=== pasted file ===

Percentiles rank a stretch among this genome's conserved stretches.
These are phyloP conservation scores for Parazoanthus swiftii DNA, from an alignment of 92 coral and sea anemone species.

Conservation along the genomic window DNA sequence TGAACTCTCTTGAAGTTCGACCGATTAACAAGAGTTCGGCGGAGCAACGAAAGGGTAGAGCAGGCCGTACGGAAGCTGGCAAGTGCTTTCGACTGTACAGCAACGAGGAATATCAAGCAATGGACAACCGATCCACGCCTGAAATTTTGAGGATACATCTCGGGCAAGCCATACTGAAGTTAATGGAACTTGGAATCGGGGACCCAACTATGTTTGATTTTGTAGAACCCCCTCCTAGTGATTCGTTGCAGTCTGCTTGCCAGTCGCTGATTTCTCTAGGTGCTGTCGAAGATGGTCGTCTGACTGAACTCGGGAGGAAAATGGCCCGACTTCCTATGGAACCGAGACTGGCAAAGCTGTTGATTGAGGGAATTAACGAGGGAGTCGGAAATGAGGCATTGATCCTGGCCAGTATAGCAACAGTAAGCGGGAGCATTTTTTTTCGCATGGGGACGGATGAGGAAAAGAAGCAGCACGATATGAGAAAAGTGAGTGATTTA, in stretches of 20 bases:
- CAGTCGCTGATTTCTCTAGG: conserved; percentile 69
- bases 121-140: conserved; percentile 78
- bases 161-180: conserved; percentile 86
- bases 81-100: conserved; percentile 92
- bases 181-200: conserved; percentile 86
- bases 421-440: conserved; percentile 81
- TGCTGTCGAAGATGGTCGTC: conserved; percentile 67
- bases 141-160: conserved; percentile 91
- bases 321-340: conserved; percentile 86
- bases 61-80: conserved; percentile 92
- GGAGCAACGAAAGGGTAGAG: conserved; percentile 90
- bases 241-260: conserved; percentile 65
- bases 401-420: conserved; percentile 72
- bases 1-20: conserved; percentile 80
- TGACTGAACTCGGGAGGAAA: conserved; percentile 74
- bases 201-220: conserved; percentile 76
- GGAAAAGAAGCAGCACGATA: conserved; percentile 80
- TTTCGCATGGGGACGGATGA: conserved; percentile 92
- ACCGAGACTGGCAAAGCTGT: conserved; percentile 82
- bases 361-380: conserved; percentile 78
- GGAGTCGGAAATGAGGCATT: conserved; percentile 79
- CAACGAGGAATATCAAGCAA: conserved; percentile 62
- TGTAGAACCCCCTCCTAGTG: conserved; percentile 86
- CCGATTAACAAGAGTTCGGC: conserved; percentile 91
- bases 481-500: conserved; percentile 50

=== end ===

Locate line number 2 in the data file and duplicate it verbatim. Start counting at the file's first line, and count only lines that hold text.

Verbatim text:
These are phyloP conservation scores for Parazoanthus swiftii DNA, from an alignment of 92 coral and sea anemone species.